Shots and finger pricks and tantrums and carb counts, Easter and her 11th birthday and then September came and the doctor called to say that on Rosh Hashanah we should all come to Childrens Hospital to learn how to use the insulin pump. On the Jewish new year, a nurse taught us how to insert and change the catheter every 3 days that would replace the syringe shots. The pump was hot pink, chosen by Shy for its color, which, we realized later, matched her school backpack and Luna Lovegood Halloween costume.
We wanted to love the pump, but the insulin-carb ratios were wrong, and we didn't know that when Es fell into another depression, barely noticeable because she'd not really come out of the first one, it was due to her blood sugars riding too low. Though she tried to smile, she sat on the couch for most of our wedding celebration in September, didn't have cake, couldn't enjoy the company of the other kids. A few weeks later, the doctor adjusted the ratios and we saw the light come back to her eyes, the roses return to her cheeks.
In her latest photos, you can see her new medical alert bracelet -- she went through three or so, but they all broke. The pump is clipped to the top of her pants. I'm now looking at a photo from a month after the wedding, 5 or 6 weeks after she got the pump, and one of the first days of smiling, which she does now frequently. Next week, instead of Childrens Hospital, we'll take her to Disneyland. She wants to celebrate a year since her diagnosis, which might sound strange to someone who hasn't witnessed her journey firsthand, but it's not strange to me. She should celebrate. She should be proud. These words don't really capture what Shy has been through, but though there's currently no cure for T1D, she has gotten through this grueling first year, and is healthy and thriving.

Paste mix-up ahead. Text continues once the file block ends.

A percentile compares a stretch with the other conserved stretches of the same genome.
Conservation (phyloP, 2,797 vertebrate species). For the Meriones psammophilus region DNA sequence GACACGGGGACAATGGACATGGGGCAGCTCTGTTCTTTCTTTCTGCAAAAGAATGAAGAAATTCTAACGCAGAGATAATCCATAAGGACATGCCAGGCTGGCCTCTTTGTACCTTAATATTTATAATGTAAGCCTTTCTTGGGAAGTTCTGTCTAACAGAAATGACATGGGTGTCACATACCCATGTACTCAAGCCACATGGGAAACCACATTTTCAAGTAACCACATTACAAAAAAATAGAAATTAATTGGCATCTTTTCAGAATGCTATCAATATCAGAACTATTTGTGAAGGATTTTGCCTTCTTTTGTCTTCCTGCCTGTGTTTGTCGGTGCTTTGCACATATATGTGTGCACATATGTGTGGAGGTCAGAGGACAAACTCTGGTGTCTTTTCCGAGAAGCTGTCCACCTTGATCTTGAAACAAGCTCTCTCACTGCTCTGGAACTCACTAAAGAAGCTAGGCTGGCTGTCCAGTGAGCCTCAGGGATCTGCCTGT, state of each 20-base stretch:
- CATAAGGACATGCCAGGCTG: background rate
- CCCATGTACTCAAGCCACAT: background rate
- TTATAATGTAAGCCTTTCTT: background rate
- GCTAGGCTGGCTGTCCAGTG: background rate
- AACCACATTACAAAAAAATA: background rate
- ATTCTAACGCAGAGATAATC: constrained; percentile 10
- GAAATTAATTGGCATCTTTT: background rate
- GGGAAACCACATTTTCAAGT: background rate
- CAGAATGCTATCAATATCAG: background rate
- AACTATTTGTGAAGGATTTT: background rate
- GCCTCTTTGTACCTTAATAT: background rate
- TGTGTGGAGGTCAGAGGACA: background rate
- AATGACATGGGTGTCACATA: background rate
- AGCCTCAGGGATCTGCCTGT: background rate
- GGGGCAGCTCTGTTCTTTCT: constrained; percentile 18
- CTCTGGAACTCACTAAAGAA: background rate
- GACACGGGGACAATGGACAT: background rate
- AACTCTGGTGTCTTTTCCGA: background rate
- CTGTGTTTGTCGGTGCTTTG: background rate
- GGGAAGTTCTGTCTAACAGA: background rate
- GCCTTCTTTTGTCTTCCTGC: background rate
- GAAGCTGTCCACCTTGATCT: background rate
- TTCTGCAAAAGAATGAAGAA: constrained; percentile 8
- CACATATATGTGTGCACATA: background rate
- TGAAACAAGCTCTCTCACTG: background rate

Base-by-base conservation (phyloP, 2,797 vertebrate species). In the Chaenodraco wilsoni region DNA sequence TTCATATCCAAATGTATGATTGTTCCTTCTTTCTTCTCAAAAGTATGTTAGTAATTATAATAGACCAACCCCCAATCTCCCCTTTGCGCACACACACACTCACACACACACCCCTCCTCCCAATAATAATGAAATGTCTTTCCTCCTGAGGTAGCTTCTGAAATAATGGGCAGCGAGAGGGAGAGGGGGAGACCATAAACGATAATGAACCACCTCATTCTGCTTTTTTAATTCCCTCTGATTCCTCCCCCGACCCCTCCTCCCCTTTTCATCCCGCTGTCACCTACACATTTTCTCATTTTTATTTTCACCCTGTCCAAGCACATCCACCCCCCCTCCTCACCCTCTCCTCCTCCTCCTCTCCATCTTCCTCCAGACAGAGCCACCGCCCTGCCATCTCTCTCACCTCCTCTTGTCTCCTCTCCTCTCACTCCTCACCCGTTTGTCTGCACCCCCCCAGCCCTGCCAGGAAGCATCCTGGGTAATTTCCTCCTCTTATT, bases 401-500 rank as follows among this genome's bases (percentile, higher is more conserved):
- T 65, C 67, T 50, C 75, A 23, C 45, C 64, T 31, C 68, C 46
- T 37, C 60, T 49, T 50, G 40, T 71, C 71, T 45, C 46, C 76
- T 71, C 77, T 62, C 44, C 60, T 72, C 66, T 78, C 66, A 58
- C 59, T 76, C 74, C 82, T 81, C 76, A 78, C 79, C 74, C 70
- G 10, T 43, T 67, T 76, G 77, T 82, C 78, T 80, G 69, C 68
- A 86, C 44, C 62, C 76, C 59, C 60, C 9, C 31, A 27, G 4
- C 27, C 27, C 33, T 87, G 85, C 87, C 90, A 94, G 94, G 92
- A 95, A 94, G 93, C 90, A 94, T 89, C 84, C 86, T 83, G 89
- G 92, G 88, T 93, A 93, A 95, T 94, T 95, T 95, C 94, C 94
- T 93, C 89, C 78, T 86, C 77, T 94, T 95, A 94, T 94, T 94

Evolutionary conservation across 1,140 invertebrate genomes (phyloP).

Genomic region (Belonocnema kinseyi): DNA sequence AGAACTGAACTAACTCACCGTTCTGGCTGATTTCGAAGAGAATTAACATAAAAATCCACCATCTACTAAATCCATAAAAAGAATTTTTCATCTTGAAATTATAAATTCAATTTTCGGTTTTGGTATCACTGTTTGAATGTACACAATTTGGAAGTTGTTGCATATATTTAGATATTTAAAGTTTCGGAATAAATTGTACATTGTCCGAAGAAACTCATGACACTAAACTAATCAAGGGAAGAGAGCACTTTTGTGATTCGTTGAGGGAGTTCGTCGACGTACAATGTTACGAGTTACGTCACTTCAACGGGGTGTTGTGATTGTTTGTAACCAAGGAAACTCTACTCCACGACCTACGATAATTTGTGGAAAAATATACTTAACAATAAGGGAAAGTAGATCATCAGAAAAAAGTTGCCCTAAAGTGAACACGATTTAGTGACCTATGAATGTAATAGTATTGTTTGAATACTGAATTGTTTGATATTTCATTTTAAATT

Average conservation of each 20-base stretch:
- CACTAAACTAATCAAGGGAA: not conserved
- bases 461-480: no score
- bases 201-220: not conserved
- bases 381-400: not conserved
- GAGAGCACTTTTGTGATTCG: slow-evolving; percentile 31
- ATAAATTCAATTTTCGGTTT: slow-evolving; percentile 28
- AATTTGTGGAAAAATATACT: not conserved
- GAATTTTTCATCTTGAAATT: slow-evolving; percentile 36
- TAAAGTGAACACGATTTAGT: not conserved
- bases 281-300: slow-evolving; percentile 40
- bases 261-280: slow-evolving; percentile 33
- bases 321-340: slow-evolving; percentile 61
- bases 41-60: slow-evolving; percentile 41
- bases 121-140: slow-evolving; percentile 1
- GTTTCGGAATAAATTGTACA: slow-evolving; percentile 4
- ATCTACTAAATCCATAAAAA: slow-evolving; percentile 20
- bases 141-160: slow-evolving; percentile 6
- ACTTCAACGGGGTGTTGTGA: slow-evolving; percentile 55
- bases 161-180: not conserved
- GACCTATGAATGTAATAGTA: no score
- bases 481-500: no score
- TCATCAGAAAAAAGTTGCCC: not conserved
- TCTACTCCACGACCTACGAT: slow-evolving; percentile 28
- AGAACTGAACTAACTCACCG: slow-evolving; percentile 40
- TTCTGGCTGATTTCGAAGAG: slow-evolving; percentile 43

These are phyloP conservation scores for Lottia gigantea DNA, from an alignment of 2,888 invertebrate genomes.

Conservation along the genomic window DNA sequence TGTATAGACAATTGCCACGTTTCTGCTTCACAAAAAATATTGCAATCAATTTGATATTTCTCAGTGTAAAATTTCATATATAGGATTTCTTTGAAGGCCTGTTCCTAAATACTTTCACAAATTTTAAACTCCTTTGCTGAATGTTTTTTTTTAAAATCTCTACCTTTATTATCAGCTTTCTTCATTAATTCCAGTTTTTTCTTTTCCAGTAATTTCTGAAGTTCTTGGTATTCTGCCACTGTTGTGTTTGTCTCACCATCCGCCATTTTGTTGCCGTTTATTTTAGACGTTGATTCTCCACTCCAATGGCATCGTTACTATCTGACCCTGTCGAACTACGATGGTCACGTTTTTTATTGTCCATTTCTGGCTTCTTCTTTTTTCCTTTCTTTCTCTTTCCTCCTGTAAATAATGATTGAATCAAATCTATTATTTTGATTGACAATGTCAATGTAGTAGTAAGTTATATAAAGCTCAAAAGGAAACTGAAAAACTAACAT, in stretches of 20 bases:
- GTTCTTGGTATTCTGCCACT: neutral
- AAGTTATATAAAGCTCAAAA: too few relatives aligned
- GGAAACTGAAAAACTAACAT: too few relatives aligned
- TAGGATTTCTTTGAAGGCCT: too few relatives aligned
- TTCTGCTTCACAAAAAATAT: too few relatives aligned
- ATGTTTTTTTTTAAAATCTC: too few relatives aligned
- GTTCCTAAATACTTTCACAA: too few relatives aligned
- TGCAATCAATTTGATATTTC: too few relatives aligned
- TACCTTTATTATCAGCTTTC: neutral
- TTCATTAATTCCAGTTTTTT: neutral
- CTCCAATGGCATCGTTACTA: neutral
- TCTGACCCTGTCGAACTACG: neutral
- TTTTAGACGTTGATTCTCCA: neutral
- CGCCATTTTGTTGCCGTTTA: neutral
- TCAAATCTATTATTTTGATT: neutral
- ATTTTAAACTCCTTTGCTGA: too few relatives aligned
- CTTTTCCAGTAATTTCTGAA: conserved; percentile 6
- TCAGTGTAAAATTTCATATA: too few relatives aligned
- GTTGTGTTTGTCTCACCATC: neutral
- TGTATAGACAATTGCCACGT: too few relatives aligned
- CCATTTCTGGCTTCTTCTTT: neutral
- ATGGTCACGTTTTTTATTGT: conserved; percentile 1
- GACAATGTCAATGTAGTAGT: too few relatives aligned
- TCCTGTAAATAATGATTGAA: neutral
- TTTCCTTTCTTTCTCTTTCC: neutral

This piece first appeared in the literary journal Lunch Ticket on 23 January 2015:
When my fifth-grader returned home Saturday after a week at Outdoor Science School, she brought a twine necklace strung with acorns and colorful beads, an endless stream of facts about the natural world on the mountain, and several riddles she learned from her counselors. Her week at OSS was the first time she’d been away from home, and so when she ran into the house she was overflowing with excitement about her first trip. The cabins (top bunk!); her meals (dessert every day!); the animals (baby frogs and a corn snake!); the owl pellet she dissected (a mouse skull and a shrew bone!). All day, until she was tucked into her bed and finally lulled to sleep by the tap-tap-tap of raindrops against the window pane, the house was filled with her lispy, delighted, never-ending anecdotes.